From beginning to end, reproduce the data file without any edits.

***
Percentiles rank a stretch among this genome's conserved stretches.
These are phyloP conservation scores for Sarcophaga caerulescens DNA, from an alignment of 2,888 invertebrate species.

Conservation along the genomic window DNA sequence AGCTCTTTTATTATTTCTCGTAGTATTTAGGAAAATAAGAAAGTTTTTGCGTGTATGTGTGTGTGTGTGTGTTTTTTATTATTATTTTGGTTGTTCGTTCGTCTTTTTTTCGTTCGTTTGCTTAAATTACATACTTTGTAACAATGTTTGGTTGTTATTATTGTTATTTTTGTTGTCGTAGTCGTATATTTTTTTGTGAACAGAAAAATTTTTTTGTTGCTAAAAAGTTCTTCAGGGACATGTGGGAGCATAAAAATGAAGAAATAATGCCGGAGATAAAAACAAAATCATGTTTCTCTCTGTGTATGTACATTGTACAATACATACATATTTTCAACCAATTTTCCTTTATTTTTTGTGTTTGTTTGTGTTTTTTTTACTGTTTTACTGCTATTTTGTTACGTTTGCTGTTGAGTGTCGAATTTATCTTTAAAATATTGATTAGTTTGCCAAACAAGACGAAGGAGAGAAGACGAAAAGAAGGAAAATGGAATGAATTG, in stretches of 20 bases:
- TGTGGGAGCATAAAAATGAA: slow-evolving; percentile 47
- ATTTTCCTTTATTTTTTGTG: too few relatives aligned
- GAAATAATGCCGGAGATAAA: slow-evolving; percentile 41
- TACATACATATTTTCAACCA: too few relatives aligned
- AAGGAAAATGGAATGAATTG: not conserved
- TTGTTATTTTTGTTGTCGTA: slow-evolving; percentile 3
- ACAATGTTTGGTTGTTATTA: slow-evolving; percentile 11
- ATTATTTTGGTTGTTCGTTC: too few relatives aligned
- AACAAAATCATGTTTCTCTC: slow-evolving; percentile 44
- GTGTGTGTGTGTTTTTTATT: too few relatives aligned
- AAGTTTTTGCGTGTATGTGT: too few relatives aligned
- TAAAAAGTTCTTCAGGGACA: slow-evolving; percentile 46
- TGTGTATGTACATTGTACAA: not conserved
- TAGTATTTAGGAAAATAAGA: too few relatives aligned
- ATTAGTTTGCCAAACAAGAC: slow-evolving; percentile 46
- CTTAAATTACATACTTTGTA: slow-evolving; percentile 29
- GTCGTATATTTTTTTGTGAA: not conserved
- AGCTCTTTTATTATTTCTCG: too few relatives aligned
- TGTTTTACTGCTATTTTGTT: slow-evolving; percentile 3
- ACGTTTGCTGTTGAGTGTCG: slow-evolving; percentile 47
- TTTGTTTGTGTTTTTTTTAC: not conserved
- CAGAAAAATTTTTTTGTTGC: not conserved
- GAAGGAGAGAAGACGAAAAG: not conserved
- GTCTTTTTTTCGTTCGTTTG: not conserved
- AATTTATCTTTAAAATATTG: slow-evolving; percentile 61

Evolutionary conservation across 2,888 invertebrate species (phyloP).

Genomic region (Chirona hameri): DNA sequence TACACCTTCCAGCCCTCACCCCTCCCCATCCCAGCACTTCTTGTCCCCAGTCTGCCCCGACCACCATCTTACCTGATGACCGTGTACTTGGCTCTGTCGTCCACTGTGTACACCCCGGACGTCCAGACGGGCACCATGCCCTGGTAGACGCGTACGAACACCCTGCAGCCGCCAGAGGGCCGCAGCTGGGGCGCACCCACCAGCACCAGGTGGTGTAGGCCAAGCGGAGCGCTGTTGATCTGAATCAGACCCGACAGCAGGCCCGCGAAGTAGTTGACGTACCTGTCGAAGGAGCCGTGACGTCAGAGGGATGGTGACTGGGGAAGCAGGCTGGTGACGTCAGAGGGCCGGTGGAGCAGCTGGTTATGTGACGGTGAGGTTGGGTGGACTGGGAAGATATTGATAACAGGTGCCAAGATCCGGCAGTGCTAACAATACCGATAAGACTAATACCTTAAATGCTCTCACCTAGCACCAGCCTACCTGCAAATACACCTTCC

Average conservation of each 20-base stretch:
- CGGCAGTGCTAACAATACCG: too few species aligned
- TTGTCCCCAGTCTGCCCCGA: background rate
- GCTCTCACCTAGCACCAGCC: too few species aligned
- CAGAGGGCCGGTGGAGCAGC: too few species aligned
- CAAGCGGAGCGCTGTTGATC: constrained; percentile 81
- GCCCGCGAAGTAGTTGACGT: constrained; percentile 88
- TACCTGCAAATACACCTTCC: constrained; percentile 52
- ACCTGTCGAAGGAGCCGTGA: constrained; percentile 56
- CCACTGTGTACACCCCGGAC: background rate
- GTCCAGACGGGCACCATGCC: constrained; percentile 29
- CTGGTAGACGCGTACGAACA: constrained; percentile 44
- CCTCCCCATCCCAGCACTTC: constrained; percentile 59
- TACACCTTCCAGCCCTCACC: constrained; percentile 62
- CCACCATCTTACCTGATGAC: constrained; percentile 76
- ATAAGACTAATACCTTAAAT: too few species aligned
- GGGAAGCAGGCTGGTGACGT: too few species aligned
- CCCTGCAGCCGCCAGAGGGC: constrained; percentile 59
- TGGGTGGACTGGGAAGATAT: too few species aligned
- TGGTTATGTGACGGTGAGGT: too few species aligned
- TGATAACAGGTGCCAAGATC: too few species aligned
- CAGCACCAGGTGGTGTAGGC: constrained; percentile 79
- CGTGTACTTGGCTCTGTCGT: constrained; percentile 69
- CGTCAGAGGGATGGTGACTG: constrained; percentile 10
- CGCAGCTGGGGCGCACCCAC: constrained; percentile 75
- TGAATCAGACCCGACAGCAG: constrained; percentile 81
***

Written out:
Percentiles rank a stretch among this genome's conserved stretches.
These are phyloP conservation scores for Sarcophaga caerulescens DNA, from an alignment of 2,888 invertebrate species.

Conservation along the genomic window DNA sequence AGCTCTTTTATTATTTCTCGTAGTATTTAGGAAAATAAGAAAGTTTTTGCGTGTATGTGTGTGTGTGTGTGTTTTTTATTATTATTTTGGTTGTTCGTTCGTCTTTTTTTCGTTCGTTTGCTTAAATTACATACTTTGTAACAATGTTTGGTTGTTATTATTGTTATTTTTGTTGTCGTAGTCGTATATTTTTTTGTGAACAGAAAAATTTTTTTGTTGCTAAAAAGTTCTTCAGGGACATGTGGGAGCATAAAAATGAAGAAATAATGCCGGAGATAAAAACAAAATCATGTTTCTCTCTGTGTATGTACATTGTACAATACATACATATTTTCAACCAATTTTCCTTTATTTTTTGTGTTTGTTTGTGTTTTTTTTACTGTTTTACTGCTATTTTGTTACGTTTGCTGTTGAGTGTCGAATTTATCTTTAAAATATTGATTAGTTTGCCAAACAAGACGAAGGAGAGAAGACGAAAAGAAGGAAAATGGAATGAATTG, in stretches of 20 bases:
- TGTGGGAGCATAAAAATGAA: slow-evolving; percentile 47
- ATTTTCCTTTATTTTTTGTG: too few relatives aligned
- GAAATAATGCCGGAGATAAA: slow-evolving; percentile 41
- TACATACATATTTTCAACCA: too few relatives aligned
- AAGGAAAATGGAATGAATTG: not conserved
- TTGTTATTTTTGTTGTCGTA: slow-evolving; percentile 3
- ACAATGTTTGGTTGTTATTA: slow-evolving; percentile 11
- ATTATTTTGGTTGTTCGTTC: too few relatives aligned
- AACAAAATCATGTTTCTCTC: slow-evolving; percentile 44
- GTGTGTGTGTGTTTTTTATT: too few relatives aligned
- AAGTTTTTGCGTGTATGTGT: too few relatives aligned
- TAAAAAGTTCTTCAGGGACA: slow-evolving; percentile 46
- TGTGTATGTACATTGTACAA: not conserved
- TAGTATTTAGGAAAATAAGA: too few relatives aligned
- ATTAGTTTGCCAAACAAGAC: slow-evolving; percentile 46
- CTTAAATTACATACTTTGTA: slow-evolving; percentile 29
- GTCGTATATTTTTTTGTGAA: not conserved
- AGCTCTTTTATTATTTCTCG: too few relatives aligned
- TGTTTTACTGCTATTTTGTT: slow-evolving; percentile 3
- ACGTTTGCTGTTGAGTGTCG: slow-evolving; percentile 47
- TTTGTTTGTGTTTTTTTTAC: not conserved
- CAGAAAAATTTTTTTGTTGC: not conserved
- GAAGGAGAGAAGACGAAAAG: not conserved
- GTCTTTTTTTCGTTCGTTTG: not conserved
- AATTTATCTTTAAAATATTG: slow-evolving; percentile 61

Evolutionary conservation across 2,888 invertebrate species (phyloP).

Genomic region (Chirona hameri): DNA sequence TACACCTTCCAGCCCTCACCCCTCCCCATCCCAGCACTTCTTGTCCCCAGTCTGCCCCGACCACCATCTTACCTGATGACCGTGTACTTGGCTCTGTCGTCCACTGTGTACACCCCGGACGTCCAGACGGGCACCATGCCCTGGTAGACGCGTACGAACACCCTGCAGCCGCCAGAGGGCCGCAGCTGGGGCGCACCCACCAGCACCAGGTGGTGTAGGCCAAGCGGAGCGCTGTTGATCTGAATCAGACCCGACAGCAGGCCCGCGAAGTAGTTGACGTACCTGTCGAAGGAGCCGTGACGTCAGAGGGATGGTGACTGGGGAAGCAGGCTGGTGACGTCAGAGGGCCGGTGGAGCAGCTGGTTATGTGACGGTGAGGTTGGGTGGACTGGGAAGATATTGATAACAGGTGCCAAGATCCGGCAGTGCTAACAATACCGATAAGACTAATACCTTAAATGCTCTCACCTAGCACCAGCCTACCTGCAAATACACCTTCC

Average conservation of each 20-base stretch:
- CGGCAGTGCTAACAATACCG: too few species aligned
- TTGTCCCCAGTCTGCCCCGA: background rate
- GCTCTCACCTAGCACCAGCC: too few species aligned
- CAGAGGGCCGGTGGAGCAGC: too few species aligned
- CAAGCGGAGCGCTGTTGATC: constrained; percentile 81
- GCCCGCGAAGTAGTTGACGT: constrained; percentile 88
- TACCTGCAAATACACCTTCC: constrained; percentile 52
- ACCTGTCGAAGGAGCCGTGA: constrained; percentile 56
- CCACTGTGTACACCCCGGAC: background rate
- GTCCAGACGGGCACCATGCC: constrained; percentile 29
- CTGGTAGACGCGTACGAACA: constrained; percentile 44
- CCTCCCCATCCCAGCACTTC: constrained; percentile 59
- TACACCTTCCAGCCCTCACC: constrained; percentile 62
- CCACCATCTTACCTGATGAC: constrained; percentile 76
- ATAAGACTAATACCTTAAAT: too few species aligned
- GGGAAGCAGGCTGGTGACGT: too few species aligned
- CCCTGCAGCCGCCAGAGGGC: constrained; percentile 59
- TGGGTGGACTGGGAAGATAT: too few species aligned
- TGGTTATGTGACGGTGAGGT: too few species aligned
- TGATAACAGGTGCCAAGATC: too few species aligned
- CAGCACCAGGTGGTGTAGGC: constrained; percentile 79
- CGTGTACTTGGCTCTGTCGT: constrained; percentile 69
- CGTCAGAGGGATGGTGACTG: constrained; percentile 10
- CGCAGCTGGGGCGCACCCAC: constrained; percentile 75
- TGAATCAGACCCGACAGCAG: constrained; percentile 81